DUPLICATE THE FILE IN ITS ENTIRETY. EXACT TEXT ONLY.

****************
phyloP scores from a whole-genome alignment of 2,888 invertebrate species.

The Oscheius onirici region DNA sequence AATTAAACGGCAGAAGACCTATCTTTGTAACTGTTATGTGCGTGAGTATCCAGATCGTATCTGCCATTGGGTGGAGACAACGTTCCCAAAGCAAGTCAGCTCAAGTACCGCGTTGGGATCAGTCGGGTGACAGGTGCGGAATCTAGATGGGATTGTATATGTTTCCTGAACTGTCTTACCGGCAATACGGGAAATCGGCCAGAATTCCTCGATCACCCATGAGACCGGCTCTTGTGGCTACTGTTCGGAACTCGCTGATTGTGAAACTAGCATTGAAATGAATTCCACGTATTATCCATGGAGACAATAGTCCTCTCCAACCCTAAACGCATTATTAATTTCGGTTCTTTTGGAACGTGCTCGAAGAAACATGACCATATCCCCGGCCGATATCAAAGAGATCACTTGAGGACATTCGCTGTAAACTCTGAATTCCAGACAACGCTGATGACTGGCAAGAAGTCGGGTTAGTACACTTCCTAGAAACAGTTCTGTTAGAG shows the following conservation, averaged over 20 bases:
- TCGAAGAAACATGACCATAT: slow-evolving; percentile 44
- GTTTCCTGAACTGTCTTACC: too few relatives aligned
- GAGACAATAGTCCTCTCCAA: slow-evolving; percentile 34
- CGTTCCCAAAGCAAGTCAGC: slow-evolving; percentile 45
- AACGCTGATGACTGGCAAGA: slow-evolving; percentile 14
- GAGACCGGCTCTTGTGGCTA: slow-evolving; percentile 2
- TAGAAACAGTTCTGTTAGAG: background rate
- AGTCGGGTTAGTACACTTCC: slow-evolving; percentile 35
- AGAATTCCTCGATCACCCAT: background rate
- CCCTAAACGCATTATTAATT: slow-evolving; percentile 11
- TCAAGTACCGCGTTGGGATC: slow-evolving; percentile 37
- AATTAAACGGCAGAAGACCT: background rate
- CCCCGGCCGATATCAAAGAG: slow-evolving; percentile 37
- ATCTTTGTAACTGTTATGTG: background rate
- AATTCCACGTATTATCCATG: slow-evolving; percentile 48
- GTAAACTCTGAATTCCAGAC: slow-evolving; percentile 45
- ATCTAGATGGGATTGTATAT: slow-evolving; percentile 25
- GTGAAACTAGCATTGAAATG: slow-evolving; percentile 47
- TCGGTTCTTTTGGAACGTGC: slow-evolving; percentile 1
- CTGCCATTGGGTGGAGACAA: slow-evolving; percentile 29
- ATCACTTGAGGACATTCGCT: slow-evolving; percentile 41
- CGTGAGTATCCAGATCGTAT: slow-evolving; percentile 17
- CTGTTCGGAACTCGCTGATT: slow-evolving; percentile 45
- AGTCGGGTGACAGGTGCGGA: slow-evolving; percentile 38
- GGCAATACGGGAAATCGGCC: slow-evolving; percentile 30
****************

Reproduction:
phyloP scores from a whole-genome alignment of 2,888 invertebrate species.

The Oscheius onirici region DNA sequence AATTAAACGGCAGAAGACCTATCTTTGTAACTGTTATGTGCGTGAGTATCCAGATCGTATCTGCCATTGGGTGGAGACAACGTTCCCAAAGCAAGTCAGCTCAAGTACCGCGTTGGGATCAGTCGGGTGACAGGTGCGGAATCTAGATGGGATTGTATATGTTTCCTGAACTGTCTTACCGGCAATACGGGAAATCGGCCAGAATTCCTCGATCACCCATGAGACCGGCTCTTGTGGCTACTGTTCGGAACTCGCTGATTGTGAAACTAGCATTGAAATGAATTCCACGTATTATCCATGGAGACAATAGTCCTCTCCAACCCTAAACGCATTATTAATTTCGGTTCTTTTGGAACGTGCTCGAAGAAACATGACCATATCCCCGGCCGATATCAAAGAGATCACTTGAGGACATTCGCTGTAAACTCTGAATTCCAGACAACGCTGATGACTGGCAAGAAGTCGGGTTAGTACACTTCCTAGAAACAGTTCTGTTAGAG shows the following conservation, averaged over 20 bases:
- TCGAAGAAACATGACCATAT: slow-evolving; percentile 44
- GTTTCCTGAACTGTCTTACC: too few relatives aligned
- GAGACAATAGTCCTCTCCAA: slow-evolving; percentile 34
- CGTTCCCAAAGCAAGTCAGC: slow-evolving; percentile 45
- AACGCTGATGACTGGCAAGA: slow-evolving; percentile 14
- GAGACCGGCTCTTGTGGCTA: slow-evolving; percentile 2
- TAGAAACAGTTCTGTTAGAG: background rate
- AGTCGGGTTAGTACACTTCC: slow-evolving; percentile 35
- AGAATTCCTCGATCACCCAT: background rate
- CCCTAAACGCATTATTAATT: slow-evolving; percentile 11
- TCAAGTACCGCGTTGGGATC: slow-evolving; percentile 37
- AATTAAACGGCAGAAGACCT: background rate
- CCCCGGCCGATATCAAAGAG: slow-evolving; percentile 37
- ATCTTTGTAACTGTTATGTG: background rate
- AATTCCACGTATTATCCATG: slow-evolving; percentile 48
- GTAAACTCTGAATTCCAGAC: slow-evolving; percentile 45
- ATCTAGATGGGATTGTATAT: slow-evolving; percentile 25
- GTGAAACTAGCATTGAAATG: slow-evolving; percentile 47
- TCGGTTCTTTTGGAACGTGC: slow-evolving; percentile 1
- CTGCCATTGGGTGGAGACAA: slow-evolving; percentile 29
- ATCACTTGAGGACATTCGCT: slow-evolving; percentile 41
- CGTGAGTATCCAGATCGTAT: slow-evolving; percentile 17
- CTGTTCGGAACTCGCTGATT: slow-evolving; percentile 45
- AGTCGGGTGACAGGTGCGGA: slow-evolving; percentile 38
- GGCAATACGGGAAATCGGCC: slow-evolving; percentile 30